This novel vehicle, under the name of " Drasina was introduced into England in 1818, and, at first, the greatest possible expectations were created, with regard to its usefulness and speed. It was maintained, that it would travel up-hill on a post-road as fast as a man could walk ; that on a level, even after a heavy rain, it would average six or seven miles an hour ; and that, on a descent, it would equal a horse at fall speed. It was described in the advertisements of the day as " consisting of two wheels, one behind the other, connected by a perch, on which a saddle is placed as a seat. The front wheel is made to turn on a pivot, guided by a circular lever or rudder, which comes op to the hand; the fore-arms rest on a cushion in front ; in this position, both hands holding the rudder firmly, the machine and traveller are preserved in equilibrio. In 1821 Lewis Gomperta of Surrey, introduced some decided improvements upon the Drasina , as will be seen from the accompanying engraving. The object of the improvement of Gomperta was to bring the arms of the rider into action, in assist-ance to his legs. It consisted " in the application of a handle, C, which is to be worked backwards and forwards, to which is attached a circular rack, D G, which works in a pinion, E, with ratch wheel on the ont wheel of the velocipede, and which, on being pulled by the rider with both hands, sends the machine forward; and when thrust from him does not send it back again, on account of the ratch, which allows the pinion to turn in that direction, free of the wheel. H is the saddle, and the rest, B is so made that the breast of the rider bears against it, while the
sides come around him at some distance below the arms, and is stuffed." The rider could with this machine either propel it entirely without the feet, or he could use the feet, while the arms were free. The beam, A, was made of beech wood, and a pivot at F, allowed the front wheel to be turned to the right or left at the will of the rider.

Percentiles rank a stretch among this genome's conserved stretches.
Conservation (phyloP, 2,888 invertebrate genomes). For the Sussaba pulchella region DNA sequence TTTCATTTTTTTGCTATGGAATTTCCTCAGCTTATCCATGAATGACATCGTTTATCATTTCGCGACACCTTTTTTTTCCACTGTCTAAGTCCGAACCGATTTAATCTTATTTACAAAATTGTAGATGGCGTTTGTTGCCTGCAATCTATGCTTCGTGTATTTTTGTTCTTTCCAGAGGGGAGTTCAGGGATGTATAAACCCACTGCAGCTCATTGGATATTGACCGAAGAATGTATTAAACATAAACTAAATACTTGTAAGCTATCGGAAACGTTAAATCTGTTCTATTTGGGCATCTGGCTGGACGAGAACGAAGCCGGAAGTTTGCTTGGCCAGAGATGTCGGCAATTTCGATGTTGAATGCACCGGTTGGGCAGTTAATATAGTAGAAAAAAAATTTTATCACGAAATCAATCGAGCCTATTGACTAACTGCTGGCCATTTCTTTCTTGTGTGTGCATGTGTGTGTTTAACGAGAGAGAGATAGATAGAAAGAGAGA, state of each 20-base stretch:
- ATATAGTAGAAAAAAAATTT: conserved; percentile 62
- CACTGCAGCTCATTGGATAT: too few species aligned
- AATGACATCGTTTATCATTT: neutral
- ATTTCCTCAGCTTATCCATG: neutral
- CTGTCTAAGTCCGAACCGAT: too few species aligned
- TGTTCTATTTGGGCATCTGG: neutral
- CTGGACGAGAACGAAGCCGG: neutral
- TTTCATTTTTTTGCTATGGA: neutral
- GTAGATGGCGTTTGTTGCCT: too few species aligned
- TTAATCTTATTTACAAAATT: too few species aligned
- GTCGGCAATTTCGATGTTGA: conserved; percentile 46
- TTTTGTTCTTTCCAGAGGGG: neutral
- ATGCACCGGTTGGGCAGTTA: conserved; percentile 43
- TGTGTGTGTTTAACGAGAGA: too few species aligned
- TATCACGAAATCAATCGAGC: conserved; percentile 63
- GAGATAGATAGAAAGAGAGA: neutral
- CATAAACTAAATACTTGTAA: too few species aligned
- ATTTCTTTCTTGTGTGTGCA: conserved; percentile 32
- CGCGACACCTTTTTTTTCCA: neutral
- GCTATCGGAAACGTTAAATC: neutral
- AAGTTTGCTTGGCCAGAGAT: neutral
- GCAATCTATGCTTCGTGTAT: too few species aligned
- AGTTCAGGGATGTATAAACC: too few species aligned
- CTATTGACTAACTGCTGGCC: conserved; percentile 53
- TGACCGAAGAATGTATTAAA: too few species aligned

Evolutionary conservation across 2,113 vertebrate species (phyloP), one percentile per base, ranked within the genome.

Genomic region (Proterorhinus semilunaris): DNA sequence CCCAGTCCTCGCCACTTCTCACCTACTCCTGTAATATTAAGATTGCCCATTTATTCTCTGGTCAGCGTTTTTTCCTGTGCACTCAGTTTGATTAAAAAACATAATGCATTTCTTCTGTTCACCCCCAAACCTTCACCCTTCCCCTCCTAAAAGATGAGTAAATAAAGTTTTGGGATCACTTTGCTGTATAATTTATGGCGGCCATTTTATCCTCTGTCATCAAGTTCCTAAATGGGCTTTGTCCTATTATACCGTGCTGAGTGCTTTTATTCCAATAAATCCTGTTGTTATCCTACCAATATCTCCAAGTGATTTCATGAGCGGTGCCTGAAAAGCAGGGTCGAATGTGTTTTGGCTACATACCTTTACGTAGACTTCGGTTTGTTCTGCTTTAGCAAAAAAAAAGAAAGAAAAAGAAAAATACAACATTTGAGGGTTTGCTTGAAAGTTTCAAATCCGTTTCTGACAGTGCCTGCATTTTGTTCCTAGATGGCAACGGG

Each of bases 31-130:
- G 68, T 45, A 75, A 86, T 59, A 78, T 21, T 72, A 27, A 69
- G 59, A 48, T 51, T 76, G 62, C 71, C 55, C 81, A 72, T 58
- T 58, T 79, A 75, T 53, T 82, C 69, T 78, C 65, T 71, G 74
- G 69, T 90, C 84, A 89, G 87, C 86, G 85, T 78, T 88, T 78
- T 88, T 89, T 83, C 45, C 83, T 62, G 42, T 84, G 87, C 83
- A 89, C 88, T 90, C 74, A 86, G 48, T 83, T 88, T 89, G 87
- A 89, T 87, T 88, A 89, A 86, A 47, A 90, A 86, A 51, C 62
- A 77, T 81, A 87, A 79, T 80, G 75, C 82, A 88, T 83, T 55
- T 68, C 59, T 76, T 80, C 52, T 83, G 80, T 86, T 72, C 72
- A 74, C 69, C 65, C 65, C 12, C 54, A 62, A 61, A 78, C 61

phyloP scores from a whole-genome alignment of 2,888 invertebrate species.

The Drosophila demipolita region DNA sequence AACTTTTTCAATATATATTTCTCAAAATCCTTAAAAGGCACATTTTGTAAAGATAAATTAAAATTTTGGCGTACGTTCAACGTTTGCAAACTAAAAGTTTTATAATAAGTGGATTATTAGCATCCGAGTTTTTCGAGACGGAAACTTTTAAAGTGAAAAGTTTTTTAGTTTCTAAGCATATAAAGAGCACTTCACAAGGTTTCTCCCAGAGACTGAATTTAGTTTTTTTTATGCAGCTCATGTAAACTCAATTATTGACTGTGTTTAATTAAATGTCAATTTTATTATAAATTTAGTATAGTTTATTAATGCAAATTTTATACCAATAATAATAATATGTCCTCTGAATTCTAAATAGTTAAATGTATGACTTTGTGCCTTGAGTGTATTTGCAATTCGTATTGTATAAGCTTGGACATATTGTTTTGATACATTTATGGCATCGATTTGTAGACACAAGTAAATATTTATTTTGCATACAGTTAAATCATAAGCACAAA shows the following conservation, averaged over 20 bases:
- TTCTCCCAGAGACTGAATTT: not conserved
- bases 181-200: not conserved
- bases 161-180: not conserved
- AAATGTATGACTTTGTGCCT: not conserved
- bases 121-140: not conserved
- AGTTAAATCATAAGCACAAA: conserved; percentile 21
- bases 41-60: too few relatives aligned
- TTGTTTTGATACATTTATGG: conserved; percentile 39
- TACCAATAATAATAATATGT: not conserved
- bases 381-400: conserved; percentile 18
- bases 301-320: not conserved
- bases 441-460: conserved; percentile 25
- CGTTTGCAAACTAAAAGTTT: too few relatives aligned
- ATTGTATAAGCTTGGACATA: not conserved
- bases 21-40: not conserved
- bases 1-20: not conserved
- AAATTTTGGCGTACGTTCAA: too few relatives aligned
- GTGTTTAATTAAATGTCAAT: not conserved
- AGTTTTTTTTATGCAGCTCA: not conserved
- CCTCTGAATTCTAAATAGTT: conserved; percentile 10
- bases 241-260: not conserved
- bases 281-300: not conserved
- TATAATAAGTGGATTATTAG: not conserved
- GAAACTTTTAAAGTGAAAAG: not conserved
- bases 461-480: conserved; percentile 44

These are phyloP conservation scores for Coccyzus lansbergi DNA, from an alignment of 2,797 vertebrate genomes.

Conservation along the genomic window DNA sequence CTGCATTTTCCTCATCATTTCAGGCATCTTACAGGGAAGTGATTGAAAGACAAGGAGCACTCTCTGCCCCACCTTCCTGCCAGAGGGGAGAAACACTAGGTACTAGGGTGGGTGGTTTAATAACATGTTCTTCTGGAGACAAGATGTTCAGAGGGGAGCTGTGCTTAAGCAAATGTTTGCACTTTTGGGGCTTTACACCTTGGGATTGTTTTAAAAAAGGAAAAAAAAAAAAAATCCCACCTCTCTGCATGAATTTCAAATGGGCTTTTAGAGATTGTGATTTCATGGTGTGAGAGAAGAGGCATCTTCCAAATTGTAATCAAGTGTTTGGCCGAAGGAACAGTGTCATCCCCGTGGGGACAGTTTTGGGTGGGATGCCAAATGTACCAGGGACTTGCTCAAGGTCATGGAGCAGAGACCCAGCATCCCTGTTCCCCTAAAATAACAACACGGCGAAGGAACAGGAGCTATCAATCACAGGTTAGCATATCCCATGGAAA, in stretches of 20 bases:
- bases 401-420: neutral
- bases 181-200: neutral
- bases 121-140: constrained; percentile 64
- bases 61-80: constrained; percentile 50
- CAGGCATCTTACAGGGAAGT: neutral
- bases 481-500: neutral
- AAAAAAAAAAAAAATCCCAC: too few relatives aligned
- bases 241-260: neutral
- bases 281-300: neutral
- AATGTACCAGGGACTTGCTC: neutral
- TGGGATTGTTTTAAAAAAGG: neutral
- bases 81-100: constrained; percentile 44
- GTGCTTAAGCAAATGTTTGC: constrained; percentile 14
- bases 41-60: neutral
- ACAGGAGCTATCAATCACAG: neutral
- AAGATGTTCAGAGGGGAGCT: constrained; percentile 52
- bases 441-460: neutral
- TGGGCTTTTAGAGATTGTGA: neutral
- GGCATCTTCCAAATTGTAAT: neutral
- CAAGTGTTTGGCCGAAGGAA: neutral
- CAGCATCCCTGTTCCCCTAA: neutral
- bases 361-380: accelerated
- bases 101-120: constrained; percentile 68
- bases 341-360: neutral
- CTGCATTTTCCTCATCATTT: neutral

The article upon the Velocipede in the " American Encyclopedia," commences by giving the well-known derivation of the word from the Latin velox, swift, and pes, a foot, and defines it as a carriage, by means of which the rider propels himself along the ground, and states that it was invented at Manheim.
“Pioneer” locomotive. (1) Air chamber, (2) reversing lever, (3) counterweight, (4) reversing shaft, (5) link hanger, (6) rocker, (7) feedwater line to boiler, (8) link block, (9) link, (10) eccentric, (11) pump plunger, (12) pump steamheater line, (13) feedwater pump, (14) wire netting [bonnet], (15) deflecting cone, (16) stack, (17) stack hopper. (Drawing by J. H. White.)
Rear elevation of Pioneer and detail of valve shifter; valve face and valve. (Drawing by J. H. White.)
Diagram comparing the Pioneer (shaded drawing) with the Columbia, a standard 8-wheel engine of 1851. (Drawing by J. H. White.)
Hudson River Railroad
Lowell Machine Shop, 1852
Wt. 271/2 tons (engine only)
Cyl. 161/2 x 22 inches
Wheel diam. 84 inches
Cumberland Valley Railroad
Seth Wilmarth, 1851
81/2 x 14 inches
The “Fury,” built for the Boston and Worcester Railroad in 1849 by Wilmarth. It was known as a “Shanghai” because of its great height.
“Pioneer” locomotive. (Drawing by J. H. White.)
(1) Safety valve,
(2) spring balance,
(3) steam jet
(4) dry pipe
(5) throttle lever
(7) crown bar
(8) front tube sheet
(9) check valve
(10) top rail
(11) rear-boiler bracket
(13) rocker bearing
(16) bottom rail
(17) pump heater valve
(18) cylinder lubricator
(19) reversing lever
(20) brake shoe
(21) mud ring
(22) blowoff cock
(Drawing by J. H. White.)
Patent Iron Suspension Railroad Bridge.